A1 Alkuperäisartikkeli tieteellisessä aikakauslehdessä

Evolution of dispersal in a spatially heterogeneous population with finite patch sizes




Julkaisun tekijät: Parvinen K, Ohtsuki H, Wakano JY

Kustantaja: NATL ACAD SCIENCES

Julkaisuvuosi: 2020

Journal: Proceedings of the National Academy of Sciences of the United States of America

Tietokannassa oleva lehden nimi: PROCEEDINGS OF THE NATIONAL ACADEMY OF SCIENCES OF THE UNITED STATES OF AMERICA

Lehden akronyymi: P NATL ACAD SCI USA

Volyymi: 117

Julkaisunumero: 13

Sivujen määrä: 6

ISSN: 0027-8424

eISSN: 1091-6490

DOI: http://dx.doi.org/10.1073/pnas.1915881117


Tiivistelmä
Dispersal is one of the fundamental life-history strategies of organisms, so understanding the selective forces shaping the dispersal traits is important. In the Wright's island model, dispersal evolves due to kin competition even when dispersal is costly, and it has traditionally been assumed that the living conditions are the same everywhere. To study the effect of spatial heterogeneity, we extend the model so that patches may receive different amounts of immigrants, foster different numbers of individuals, and give different reproduction efficiency to individuals therein. We obtain an analytical expression for the fitness gradient, which shows that directional selection consists of three components: As in the homogeneous case, the direct cost of dispersal selects against dispersal and kin competition promotes dispersal. The additional component, spatial heterogeneity, more precisely the variance of so-called relative reproductive potential, tends to select against dispersal. We also obtain an expression for the second derivative of fitness, which can be used to determine whether there is disruptive selection: Unlike the homogeneous case, we found that divergence of traits through evolutionary branching is possible in the heterogeneous case. Our numerical explorations suggest that evolutionary branching is promoted more by differences in patch size than by reproduction efficiency. Our results show the importance of the existing spatial heterogeneity in the real world as a key determinant in dispersal evolution.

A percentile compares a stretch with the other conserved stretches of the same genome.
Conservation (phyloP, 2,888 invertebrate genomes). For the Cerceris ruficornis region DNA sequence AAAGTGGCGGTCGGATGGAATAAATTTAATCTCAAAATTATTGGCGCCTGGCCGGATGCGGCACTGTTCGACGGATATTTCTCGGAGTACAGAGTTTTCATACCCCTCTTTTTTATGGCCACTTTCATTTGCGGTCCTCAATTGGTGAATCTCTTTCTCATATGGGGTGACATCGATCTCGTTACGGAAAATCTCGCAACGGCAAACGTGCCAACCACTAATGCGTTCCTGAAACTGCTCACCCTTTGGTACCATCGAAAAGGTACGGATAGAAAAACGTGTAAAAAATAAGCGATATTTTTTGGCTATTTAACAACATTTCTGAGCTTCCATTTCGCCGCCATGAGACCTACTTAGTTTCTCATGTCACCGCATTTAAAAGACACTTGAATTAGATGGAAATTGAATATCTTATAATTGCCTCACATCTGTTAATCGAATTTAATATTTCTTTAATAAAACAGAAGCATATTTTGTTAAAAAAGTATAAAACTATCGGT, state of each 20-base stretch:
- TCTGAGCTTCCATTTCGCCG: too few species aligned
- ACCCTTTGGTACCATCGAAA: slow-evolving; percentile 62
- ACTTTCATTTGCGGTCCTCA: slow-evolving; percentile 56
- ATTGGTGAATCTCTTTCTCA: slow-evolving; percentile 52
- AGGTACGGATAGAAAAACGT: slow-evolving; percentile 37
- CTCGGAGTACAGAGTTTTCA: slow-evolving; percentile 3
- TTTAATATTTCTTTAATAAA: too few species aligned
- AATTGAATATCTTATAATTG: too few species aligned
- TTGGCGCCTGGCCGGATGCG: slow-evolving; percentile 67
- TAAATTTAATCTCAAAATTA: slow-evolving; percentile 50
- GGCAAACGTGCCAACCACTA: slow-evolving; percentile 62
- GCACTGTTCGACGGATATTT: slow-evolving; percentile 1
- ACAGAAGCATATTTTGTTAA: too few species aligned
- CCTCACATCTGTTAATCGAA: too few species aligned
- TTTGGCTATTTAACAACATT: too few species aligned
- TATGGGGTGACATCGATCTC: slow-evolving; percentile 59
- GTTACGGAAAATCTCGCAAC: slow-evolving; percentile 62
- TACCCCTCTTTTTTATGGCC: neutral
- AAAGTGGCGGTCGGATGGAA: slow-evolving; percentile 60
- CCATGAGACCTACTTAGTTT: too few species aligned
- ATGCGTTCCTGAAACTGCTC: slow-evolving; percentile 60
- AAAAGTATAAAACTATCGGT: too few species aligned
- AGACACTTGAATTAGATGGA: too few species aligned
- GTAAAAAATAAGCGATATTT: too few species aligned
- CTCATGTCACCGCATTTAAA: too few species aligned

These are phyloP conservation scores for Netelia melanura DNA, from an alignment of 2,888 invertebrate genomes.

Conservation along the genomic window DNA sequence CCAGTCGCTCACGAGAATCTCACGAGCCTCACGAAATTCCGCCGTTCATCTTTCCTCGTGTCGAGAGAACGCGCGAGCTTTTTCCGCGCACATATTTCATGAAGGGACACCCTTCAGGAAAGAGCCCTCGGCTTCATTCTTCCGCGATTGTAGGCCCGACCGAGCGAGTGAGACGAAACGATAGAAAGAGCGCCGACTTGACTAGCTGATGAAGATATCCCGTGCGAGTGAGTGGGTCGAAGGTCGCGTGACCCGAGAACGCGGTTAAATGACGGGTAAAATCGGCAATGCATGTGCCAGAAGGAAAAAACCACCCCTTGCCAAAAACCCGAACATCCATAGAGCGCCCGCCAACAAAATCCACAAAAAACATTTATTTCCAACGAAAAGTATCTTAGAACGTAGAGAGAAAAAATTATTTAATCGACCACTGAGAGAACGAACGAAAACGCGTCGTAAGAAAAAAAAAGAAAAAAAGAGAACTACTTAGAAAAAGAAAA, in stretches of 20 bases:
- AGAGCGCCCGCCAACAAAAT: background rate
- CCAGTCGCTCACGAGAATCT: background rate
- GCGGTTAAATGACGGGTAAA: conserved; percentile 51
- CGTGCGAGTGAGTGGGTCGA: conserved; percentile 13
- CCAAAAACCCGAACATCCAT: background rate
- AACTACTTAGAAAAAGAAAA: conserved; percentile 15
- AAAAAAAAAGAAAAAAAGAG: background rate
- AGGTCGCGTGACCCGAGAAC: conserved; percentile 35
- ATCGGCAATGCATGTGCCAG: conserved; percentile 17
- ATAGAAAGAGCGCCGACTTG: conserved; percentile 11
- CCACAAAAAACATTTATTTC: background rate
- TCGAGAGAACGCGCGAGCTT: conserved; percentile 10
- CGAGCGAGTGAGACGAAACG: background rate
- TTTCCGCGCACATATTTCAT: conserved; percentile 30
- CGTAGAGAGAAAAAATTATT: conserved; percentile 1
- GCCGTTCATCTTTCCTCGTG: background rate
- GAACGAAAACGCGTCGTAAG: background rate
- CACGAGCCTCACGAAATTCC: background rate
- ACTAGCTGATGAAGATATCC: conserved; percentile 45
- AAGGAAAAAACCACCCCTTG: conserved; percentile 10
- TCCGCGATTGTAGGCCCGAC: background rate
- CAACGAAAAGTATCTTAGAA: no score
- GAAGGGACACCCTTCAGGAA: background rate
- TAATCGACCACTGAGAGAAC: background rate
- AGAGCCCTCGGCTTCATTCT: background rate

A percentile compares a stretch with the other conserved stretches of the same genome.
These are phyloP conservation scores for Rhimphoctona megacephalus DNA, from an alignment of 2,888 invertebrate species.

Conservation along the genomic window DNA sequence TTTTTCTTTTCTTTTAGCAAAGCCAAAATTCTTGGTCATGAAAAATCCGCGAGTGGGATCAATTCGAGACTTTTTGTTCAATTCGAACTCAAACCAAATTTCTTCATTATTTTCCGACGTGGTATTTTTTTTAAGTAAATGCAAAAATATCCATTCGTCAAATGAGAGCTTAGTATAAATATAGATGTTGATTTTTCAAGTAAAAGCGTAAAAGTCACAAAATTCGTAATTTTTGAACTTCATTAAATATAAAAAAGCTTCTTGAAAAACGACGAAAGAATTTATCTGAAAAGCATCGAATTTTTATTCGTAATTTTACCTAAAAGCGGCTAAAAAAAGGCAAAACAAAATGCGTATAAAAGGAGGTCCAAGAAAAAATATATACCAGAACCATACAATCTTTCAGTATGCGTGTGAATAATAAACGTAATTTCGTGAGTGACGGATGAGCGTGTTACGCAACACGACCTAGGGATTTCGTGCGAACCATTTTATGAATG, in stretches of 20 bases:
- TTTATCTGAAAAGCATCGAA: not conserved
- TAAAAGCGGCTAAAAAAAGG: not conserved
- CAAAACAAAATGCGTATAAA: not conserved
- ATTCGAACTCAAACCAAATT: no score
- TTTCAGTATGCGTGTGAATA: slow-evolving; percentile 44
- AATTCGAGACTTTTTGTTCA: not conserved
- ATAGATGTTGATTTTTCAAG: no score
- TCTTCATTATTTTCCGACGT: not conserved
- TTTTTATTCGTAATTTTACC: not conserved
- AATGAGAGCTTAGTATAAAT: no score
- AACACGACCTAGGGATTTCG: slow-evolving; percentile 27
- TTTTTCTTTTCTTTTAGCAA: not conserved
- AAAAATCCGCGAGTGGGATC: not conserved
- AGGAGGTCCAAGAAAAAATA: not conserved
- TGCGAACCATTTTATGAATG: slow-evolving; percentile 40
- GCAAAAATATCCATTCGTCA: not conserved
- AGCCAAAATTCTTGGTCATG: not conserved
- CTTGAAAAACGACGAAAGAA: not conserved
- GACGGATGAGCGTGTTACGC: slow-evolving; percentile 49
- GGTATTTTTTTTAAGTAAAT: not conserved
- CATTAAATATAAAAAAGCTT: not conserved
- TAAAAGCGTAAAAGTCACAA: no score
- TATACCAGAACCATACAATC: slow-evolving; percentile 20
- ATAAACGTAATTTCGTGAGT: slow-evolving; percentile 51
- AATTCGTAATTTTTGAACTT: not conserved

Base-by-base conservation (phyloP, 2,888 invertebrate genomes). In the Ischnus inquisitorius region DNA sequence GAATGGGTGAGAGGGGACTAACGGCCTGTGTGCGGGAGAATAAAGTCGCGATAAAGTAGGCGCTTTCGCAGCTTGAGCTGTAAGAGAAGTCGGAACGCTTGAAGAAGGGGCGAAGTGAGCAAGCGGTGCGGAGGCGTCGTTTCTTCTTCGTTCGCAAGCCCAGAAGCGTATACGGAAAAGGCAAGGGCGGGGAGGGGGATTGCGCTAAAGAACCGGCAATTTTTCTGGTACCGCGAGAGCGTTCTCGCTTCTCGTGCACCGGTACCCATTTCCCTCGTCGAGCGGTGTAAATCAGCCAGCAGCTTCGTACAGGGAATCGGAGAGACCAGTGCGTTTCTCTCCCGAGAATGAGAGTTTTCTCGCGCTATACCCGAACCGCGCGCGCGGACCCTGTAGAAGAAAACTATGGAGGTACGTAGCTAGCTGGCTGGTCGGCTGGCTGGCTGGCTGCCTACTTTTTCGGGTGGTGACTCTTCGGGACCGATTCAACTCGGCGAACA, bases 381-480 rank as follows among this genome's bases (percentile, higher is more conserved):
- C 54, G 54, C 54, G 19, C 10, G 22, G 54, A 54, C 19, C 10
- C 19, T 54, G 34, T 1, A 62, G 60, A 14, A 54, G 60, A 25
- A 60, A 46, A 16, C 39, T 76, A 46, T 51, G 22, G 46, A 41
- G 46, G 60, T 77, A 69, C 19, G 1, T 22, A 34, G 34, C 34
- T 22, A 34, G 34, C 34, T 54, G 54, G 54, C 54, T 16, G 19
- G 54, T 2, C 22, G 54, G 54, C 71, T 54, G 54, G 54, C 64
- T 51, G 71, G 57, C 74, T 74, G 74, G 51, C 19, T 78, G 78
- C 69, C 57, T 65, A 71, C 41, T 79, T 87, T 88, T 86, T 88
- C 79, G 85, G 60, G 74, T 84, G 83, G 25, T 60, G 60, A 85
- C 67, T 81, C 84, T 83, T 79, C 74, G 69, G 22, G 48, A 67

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Last updated on 2021-24-06 at 08:52